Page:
And again, if you're new to Craft or Bust, check out the CoB rules page and sign up if you like — it's easy!

Jun 24, 2010

Cleaning and the miracle of rediscovery

You know what would be amazing? If the condo and the craft room were always clean, everything neat and accessible — and, most importantly, if things were always findable. At least, the findable part has seemed pretty important today, as I've been looking for some important papers I may need rather soon. (I did find them; much yayness, and whew.) That aside, cleaning generally has a broad cascade of nice effects, and we Really Should Do It More. (But doesn't everyone say that? Even those whose houses seem unnaturally spotless seem to think it...)

Anyway, I guess the benefits of cleaning are starting to be needs around here, because the cleaning theme has been recurring a lot lately. Brian borrowed his mother's new steam cleaner last week; our carpet was sorely in need of a deep cleaning, as the cats aren't very discriminating about where they place their yarf. (That's what Brian calls it when they leave us little orangish logs of semi-digested food, or the gloopy cat-hair-log variant. Yayyyyy, cats!) We do clean the cats' presents up as soon as humanly possible, but there's only so much you can do with water, Woolite, hand-held scrub brushes and paper towels.

(You guys totally needed to hear about that, right? ;) This will eventually be related to crafty stuff — I promise!)

So ... yeah. When we steam-cleaned the bedroom carpet, we had to move everything off the floor. Being moderately responsible adults in some parts of our piratical hearts, we know that there shouldn't be piles of purses or baskets full of clothing in need of minor sewing repairs taking over the bedroom, so since we were moving them anyway, we dismantled them as much as possible and relocated what we couldn't put away. Thus, we successfully reclaimed the floor — woo! — but I also suddenly rediscovered the bottom two shelves of a bookcase, which I haven't seen in — well, let's just say it's been a while. ;)

And of course, on those two shelves were a whole bunch of craft-related books that I have also not seen in A While.

Bounty of books

Notice the predominance of weaving books? Yeah. I've owned all of those books on the order of two or three years longer than I've been weaving. Which makes me wonder if I subconsciously browbeat myself into buying a bunch of looms because I had books that demanded I learn to weave in order to understand them. Okay, more likely I was just inclined to learn to weave — but it's pretty funny that this entire time, longer than I've had my spinning wheel or any of my "big" fiber equipment, I've had a card-weaving book, a book full of woven color patterns, and several books that deal with basic fiber structure, spinning various fibers into yarn, and then weaving said yarn into various Cool Things — and they've all been sitting here in the bedroom. Who needs an attic to hide things in?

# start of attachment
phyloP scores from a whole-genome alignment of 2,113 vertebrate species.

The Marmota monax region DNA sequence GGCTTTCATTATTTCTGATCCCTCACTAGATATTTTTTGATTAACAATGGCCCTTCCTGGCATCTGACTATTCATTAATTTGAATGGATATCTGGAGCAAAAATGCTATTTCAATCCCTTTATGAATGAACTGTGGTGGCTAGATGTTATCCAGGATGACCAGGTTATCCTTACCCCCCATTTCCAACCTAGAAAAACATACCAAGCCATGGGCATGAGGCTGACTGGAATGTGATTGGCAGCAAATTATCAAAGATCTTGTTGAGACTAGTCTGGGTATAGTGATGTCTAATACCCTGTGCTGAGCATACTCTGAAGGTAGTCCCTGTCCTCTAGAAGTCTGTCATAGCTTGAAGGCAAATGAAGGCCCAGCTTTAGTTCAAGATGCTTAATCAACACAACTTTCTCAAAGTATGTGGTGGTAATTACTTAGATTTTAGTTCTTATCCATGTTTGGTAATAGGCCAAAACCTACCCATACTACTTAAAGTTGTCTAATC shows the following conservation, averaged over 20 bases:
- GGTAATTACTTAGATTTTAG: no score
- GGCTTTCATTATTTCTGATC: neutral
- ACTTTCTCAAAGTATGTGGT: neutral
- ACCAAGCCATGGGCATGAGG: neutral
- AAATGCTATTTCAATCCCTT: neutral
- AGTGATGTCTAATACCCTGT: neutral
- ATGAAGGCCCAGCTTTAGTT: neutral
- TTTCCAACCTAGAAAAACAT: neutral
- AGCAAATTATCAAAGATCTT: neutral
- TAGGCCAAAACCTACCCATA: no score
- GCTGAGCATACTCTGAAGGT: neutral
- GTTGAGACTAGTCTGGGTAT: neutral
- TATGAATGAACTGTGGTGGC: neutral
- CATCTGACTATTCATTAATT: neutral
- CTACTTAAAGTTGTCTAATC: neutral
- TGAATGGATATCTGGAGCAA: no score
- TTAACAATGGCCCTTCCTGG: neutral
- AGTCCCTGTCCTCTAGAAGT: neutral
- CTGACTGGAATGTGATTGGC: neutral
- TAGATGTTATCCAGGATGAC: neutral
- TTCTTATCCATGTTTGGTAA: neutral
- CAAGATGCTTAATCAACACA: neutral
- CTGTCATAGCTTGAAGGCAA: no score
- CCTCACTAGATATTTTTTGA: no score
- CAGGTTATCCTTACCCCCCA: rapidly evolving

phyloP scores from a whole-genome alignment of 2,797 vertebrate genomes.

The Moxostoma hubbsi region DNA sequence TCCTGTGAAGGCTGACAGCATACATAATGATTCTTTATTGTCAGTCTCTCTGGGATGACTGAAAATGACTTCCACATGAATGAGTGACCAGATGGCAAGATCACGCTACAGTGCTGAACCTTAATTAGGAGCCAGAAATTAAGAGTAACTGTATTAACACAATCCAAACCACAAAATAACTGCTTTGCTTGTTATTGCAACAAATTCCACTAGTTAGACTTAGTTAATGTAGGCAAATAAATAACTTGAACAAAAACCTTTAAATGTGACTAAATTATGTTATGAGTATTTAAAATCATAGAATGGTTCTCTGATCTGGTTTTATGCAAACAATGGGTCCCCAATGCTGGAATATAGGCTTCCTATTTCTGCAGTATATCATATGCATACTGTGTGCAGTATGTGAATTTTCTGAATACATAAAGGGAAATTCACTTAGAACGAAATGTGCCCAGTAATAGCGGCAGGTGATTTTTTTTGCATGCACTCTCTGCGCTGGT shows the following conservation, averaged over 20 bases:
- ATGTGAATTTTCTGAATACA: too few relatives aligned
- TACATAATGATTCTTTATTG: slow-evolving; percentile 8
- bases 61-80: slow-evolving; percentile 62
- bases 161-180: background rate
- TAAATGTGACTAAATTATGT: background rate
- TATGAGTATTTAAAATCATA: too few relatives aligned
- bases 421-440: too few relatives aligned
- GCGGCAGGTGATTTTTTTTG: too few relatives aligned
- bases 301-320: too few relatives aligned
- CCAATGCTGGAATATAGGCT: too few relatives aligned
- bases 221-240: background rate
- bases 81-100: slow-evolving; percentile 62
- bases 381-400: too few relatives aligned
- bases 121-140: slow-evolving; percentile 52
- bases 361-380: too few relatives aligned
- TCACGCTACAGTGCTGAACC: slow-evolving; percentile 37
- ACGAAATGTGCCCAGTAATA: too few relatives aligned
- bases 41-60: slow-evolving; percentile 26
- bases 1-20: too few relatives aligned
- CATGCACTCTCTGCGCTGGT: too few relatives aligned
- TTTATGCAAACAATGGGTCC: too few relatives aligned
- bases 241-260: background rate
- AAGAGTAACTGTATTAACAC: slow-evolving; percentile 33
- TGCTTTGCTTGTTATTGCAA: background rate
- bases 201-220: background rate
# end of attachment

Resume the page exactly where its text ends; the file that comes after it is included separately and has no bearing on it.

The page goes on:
Weaving is Creative, the book containing a bunch of weaver-controlled weaving structures and rather creative ideas for using them to make artsy objects rather than purely practical ones, is particularly hilarious because I've been whining to myself about wanting a book with exactly that information in it. Hey! Now I have one! And now I just have to get back into the weaving groove!

But see? Cleaning is rewarding! ;D

(This blog post brought to you by the Council of Crafters for Clean Condos, a.k.a. me.)

Jun 21, 2010

Guess who won the hurricane shawl pin?

Remember that little hurricane-shaped shawl pin I made back at the beginning of the month, in honor of hurricane season's start? You know, the one I'm giving away? The entry period for the giveaway closed last week, and then I was swamped with preparations for the Tampa Etsy Craft Party, and then there was Father's Day, and a little appointment with Willow's Herbal Delight Gardens to help me learn about wildcrafting, and a little bit of that unwanted drama that comes with being a human being living among humans ;) ... so yeah, it's been a busy week. Finally I sat down tonight and collected all the entries into a spreadsheet. There were 81 entries, total, in blog comments, Ravelry messages, and messages mailed to my inbox.

That was 81 entries' worth of you guys' great ideas, favorite seasons, little-known facts about you, and tidbits of positivity from you to me. Thank you sincerely to every single person who entered — I would have counted myself lucky to get 20-30 entries, but you guys blew that out of the water! It's a rather non-piratical (shh!) warm fuzzy for me to be able to send someone out there a bit of extra cheer in return.

Let's see who won, now, shall we? ;D The convenient and all-powerful random number generator at random.org bequeathed upon us its digital wisdom:

Which, when I look at the spreadsheet, means...

Brandy won the baby hurricane shawl pin and 15% off an item in the Etsy shop! She wrote, "My favorite season: Winter. Here in Florida you don't get much of a winter but I cherish it while it is here. It never really gets too terribly cold so it is perfect for outside knitting & hot chocolate. I love that it makes me want to cuddle like a little baby."

Congratulations to my fellow Floridian! :D

And the two runners-up, who get 10% off an item in the Etsy shop, are:

Lady Judith, who wrote, "I would love to win your hurricaney shawl pin! Living in California, I have never experienced a real hurricane. My favorite season is Spring because it is my birthday season and all the wonderful fruits and vegetables come to the markets."